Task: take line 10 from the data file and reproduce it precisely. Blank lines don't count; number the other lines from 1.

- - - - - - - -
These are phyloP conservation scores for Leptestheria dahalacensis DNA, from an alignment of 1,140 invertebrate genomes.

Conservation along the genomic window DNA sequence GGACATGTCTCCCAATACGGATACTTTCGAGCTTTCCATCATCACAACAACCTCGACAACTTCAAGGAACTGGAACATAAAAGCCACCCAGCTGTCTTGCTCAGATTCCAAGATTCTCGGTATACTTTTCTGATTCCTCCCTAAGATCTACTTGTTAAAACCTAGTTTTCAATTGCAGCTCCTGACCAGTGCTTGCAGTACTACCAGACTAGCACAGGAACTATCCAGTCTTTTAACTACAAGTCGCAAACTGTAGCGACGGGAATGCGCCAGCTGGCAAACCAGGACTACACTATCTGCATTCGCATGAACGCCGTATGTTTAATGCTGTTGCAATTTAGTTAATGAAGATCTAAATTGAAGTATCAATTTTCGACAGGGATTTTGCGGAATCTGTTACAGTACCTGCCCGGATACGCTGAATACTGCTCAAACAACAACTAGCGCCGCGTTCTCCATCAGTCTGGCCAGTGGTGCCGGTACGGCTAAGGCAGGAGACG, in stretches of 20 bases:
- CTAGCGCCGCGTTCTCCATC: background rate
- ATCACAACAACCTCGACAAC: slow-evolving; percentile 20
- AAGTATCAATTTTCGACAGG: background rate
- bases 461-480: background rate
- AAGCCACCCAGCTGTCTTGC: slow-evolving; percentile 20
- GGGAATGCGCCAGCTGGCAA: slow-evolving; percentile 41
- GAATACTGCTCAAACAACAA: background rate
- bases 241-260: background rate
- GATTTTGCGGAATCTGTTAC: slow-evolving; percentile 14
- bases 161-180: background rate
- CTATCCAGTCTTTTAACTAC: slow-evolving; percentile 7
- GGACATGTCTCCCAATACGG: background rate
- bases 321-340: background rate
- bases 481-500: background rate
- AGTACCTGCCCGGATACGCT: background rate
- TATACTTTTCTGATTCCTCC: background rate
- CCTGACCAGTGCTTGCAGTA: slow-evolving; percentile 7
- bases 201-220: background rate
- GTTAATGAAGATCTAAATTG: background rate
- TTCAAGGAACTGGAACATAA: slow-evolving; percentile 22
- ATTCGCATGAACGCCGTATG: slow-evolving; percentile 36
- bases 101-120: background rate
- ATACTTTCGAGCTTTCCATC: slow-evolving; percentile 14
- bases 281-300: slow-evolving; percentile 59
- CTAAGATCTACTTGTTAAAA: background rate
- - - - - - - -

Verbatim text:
- bases 241-260: background rate